Published: May 16, 2007
Updated: Aug. 22, 2011
What is Endoscopic Ultrasound?
Endoscopic ultrasound (EUS) is a procedure in which an endoscope (a small flexible tube) is inserted through the mouth into your esophagus, stomach and the first part of the small intestine.
On the end of the endoscope there is an ultrasound machine. This allows the wall of the intestinal tract as well as the organs immediately adjacent to the wall of the intestinal tract to be evaluated with the ultrasound.
When is EUS used?
Endoscopic ultrasound is used in the following situations:
How do I prepare for an EUS?
You should have nothing to eat or drink after midnight on the evening before the procedure. You should plan for recovery time after the procedure and in most situations this will be another one or two hours.
What happens during the procedure?
You will be given a sedative to relax you. The physician will place a small flexible tube into your throat and down into your esophagus, stomach, and small intestine. Ultrasound will then be used to examine the area of interest. In some situations a biopsy (obtaining a sample of tissue) is necessary. If this is to be obtained, this will be done during the procedure using the ultrasound to guide placement of a small needle.
What happens after the procedure?
You will be observed for approximately one to two hours and then may go home. You will not be able to drive or do anything that requires coordination or quick response for the remainder of the day. You will need to have somebody pick you up from the hospital and drive your home.
What are the benefits of this procedure?
EUS will help your physician better understand what the abnormality is. In addition, if a biopsy is performed, it may provide a definitive answer as to the abnormality in your gastrointestinal tract.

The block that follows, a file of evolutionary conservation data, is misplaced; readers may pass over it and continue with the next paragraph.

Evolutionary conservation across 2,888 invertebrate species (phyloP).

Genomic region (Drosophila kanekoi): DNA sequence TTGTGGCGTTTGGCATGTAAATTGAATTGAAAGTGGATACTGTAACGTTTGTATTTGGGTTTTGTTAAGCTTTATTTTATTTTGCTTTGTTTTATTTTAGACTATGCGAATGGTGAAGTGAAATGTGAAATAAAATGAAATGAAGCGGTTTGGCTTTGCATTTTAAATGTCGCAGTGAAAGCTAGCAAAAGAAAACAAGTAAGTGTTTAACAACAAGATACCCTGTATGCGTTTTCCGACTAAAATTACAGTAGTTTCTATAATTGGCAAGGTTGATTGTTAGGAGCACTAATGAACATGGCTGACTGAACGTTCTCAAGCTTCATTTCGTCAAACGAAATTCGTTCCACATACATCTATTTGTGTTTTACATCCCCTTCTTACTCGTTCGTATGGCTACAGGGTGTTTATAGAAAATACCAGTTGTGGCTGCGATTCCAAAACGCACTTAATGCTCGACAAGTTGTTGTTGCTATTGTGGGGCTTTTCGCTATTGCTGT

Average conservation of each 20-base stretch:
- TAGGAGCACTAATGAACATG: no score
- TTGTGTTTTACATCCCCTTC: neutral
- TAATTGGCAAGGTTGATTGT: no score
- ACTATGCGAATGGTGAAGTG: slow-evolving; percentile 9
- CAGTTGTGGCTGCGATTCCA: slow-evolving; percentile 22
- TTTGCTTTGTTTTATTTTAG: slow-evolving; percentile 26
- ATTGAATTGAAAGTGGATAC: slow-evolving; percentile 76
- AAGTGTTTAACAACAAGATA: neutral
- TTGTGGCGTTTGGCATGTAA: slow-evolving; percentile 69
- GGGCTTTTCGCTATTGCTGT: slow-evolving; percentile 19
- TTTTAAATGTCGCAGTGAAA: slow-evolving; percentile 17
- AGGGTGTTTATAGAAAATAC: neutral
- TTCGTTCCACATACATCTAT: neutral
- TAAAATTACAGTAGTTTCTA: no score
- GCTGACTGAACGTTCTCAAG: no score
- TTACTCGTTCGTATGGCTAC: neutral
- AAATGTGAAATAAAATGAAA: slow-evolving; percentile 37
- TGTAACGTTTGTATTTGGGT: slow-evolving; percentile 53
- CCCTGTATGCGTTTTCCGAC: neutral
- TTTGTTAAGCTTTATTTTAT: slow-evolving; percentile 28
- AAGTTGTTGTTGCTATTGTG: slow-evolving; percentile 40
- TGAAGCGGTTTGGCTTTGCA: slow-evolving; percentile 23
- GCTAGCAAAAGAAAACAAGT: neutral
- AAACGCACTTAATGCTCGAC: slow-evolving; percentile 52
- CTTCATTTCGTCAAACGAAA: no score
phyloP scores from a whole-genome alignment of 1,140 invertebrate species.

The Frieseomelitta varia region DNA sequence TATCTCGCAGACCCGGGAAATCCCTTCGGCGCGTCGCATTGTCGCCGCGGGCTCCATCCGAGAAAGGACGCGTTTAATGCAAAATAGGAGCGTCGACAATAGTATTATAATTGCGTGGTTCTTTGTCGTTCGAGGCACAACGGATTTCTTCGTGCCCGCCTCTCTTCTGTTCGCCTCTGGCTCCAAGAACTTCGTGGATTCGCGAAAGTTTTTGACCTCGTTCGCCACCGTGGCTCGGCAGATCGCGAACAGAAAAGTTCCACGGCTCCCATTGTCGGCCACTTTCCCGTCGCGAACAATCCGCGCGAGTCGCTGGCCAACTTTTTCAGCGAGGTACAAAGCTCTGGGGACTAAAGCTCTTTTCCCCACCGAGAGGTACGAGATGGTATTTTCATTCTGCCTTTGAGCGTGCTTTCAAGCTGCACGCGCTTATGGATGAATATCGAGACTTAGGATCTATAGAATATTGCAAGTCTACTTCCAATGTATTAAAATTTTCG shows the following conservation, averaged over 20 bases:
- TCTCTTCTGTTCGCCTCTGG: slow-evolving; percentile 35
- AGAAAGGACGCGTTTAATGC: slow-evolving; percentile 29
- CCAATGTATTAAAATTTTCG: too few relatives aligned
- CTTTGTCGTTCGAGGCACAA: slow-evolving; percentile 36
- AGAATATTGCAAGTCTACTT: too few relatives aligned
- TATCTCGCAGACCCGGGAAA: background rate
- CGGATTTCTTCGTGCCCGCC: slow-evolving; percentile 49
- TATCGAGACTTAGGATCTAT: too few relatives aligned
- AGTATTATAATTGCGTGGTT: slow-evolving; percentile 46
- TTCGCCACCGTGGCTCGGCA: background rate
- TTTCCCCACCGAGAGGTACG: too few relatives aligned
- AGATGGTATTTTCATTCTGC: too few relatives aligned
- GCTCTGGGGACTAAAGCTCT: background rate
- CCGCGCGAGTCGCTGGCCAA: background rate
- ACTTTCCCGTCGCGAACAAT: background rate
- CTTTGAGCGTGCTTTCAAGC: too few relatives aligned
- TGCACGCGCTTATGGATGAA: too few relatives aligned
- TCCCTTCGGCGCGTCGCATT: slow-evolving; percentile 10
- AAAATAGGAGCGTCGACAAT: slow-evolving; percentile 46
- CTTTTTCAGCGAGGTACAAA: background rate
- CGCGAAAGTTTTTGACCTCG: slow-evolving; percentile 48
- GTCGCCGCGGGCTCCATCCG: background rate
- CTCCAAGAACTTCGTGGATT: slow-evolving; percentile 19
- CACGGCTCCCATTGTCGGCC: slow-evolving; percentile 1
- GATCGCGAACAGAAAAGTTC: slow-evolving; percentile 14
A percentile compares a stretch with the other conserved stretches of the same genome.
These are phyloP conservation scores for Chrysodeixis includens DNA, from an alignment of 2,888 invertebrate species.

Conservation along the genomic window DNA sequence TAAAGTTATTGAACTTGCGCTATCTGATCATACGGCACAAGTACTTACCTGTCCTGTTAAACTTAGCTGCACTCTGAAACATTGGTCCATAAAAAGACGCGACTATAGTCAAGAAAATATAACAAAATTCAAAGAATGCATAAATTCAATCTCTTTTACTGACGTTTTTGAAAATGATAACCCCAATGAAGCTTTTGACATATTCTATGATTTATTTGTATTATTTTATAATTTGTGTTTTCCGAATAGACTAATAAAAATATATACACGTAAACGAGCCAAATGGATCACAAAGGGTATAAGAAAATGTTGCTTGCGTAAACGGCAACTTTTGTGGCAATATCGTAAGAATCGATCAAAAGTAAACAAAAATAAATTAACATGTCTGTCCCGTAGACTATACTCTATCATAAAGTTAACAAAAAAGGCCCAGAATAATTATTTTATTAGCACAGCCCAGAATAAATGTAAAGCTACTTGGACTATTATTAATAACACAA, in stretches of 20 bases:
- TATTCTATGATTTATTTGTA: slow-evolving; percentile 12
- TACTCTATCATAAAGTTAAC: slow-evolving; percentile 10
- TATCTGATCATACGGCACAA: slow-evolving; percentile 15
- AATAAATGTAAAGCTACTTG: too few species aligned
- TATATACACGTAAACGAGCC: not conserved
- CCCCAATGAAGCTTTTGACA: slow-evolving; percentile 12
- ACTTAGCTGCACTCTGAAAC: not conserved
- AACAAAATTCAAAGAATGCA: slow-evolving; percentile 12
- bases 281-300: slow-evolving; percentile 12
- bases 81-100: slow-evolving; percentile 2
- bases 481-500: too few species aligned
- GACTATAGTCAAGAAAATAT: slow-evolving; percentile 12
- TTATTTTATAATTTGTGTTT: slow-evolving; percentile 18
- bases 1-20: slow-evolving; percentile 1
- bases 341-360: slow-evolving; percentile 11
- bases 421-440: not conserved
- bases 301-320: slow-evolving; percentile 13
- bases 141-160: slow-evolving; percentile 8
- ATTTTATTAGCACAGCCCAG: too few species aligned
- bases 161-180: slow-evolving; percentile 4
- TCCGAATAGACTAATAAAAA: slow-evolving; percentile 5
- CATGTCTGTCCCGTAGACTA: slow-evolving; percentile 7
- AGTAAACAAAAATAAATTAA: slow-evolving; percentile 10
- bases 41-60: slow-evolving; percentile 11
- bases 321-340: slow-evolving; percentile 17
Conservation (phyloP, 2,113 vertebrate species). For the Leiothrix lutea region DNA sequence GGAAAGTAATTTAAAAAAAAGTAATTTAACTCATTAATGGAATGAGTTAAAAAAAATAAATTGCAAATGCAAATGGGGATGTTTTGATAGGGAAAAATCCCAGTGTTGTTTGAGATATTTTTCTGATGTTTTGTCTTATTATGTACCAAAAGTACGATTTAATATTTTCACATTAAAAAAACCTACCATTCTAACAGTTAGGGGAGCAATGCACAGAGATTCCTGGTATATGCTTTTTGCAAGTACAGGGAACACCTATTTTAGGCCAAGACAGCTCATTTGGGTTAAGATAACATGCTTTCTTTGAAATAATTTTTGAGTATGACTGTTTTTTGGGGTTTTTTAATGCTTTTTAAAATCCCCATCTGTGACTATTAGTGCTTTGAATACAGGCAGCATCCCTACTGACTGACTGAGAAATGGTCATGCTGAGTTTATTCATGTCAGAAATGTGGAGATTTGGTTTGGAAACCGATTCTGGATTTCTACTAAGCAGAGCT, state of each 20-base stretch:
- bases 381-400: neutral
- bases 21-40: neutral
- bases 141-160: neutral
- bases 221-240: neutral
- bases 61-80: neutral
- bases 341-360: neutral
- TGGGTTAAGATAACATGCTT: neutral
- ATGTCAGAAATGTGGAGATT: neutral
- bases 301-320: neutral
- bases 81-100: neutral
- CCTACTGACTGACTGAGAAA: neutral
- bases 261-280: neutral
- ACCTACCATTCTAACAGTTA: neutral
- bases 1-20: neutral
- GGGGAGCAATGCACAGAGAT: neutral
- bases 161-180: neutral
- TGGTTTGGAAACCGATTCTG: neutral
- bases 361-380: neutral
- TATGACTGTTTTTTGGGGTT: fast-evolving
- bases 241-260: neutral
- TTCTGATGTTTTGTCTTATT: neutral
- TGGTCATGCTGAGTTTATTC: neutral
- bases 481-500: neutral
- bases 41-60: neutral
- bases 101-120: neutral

What are the risks associated with this procedure?
Your esophagus, stomach, or intestine may be injured or punctured. You may develop inflammation of the pancreas (pancreatitis). There is a risk of infection and bleeding. The procedure may be unsuccessful in obtaining the information required. You should ask your doctor how these risks apply to you.
When should I call the doctor?
Call the doctor immediately if:
How long does the procedure take?
The procedure generally takes between 30 and 60 minutes.
How will I get the results of this test?
Your physician will talk to you after the procedure and tell you what was found during your test. However, if biopsies were taken, it takes several days to obtain the results. You should discuss with your physician whether these results will be communicated to you directly or to the referring physician.
This article is intended as a resource for patients receiving their cancer care at Duke University Hospital or Duke Clinic. It is not intended to substitute for medical advice from your health care team. If your doctor’s instructions differ from the information in this article, please talk with your doctor before making any changes.
Source: Duke Cancer Patient Education Program / Patient & Family Education Committee 8/00